Seoul and Washington want more stringent trade and financial sanctions to punish the North’s nuclear and missile adventures, but some question whether sanctions will ever meaningfully influence one of the least trade-dependent economies on the planet.
North Korea’s main exports to China, Pyongyang’s last major ally and by far its largest trading partner, include coal, minerals, clothing and textile, and foodstuff. Transactions with China accounted for more than 74 percent of North Korea’s trade in 2014.
The South’s Unification Ministry says the Kaesong Industrial Park has provided $560 million of cash to the North since its establishment in 2004.
Outside experts say that North Korea since the mid-2000s has been increasing the number of workers sent for contract labor overseas in an attempt to bring in more hard currency. South Korea’s government-funded Korea Trade-Investment Promotion Agency estimates that there are about 60,000 to 100,000 North Koreans working in 40 different countries.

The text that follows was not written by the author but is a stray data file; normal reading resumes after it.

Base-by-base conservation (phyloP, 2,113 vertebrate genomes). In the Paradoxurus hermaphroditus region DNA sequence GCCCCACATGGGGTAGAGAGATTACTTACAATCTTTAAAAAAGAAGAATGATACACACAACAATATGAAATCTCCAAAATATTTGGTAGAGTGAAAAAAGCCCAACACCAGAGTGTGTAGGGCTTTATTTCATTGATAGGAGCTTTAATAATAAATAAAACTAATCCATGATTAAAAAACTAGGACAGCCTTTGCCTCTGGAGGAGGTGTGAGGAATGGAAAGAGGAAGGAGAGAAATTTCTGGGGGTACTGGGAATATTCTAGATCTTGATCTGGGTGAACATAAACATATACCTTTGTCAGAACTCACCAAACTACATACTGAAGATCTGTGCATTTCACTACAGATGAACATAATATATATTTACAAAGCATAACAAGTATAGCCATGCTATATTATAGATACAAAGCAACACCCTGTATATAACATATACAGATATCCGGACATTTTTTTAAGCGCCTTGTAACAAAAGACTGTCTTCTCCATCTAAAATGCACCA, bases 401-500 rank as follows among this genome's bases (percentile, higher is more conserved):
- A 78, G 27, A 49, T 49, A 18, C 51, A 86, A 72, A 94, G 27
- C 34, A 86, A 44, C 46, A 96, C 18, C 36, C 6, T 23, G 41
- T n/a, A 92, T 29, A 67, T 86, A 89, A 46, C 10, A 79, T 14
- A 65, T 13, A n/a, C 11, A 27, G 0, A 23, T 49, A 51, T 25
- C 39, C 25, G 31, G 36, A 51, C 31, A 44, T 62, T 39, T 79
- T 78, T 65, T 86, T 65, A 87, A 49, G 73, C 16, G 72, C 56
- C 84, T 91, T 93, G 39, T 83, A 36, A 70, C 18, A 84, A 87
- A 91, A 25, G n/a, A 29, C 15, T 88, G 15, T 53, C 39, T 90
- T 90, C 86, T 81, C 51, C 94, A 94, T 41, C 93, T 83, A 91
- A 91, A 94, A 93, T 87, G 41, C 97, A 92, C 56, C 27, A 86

Marzuki Darusman, a U.N. special rapporteur on human rights in North Korea, said in a report last year that more than 50,000 North Korean are working overseas and earning the country something between $1.2 billion and $2.3 billion annually in foreign currency. North Korean workers overseas often face harsh working conditions and abuse, said the U.N. report.
And what of the North Korean economy? South Korea’s central bank has been publishing estimates of North Korea’s economy since 1991. In its latest report, it said it believes the North’s economy grew by 1 percent in 2014 to $28.5 billion, or about 2 percent of South Korea’s economy.
[The Times of India]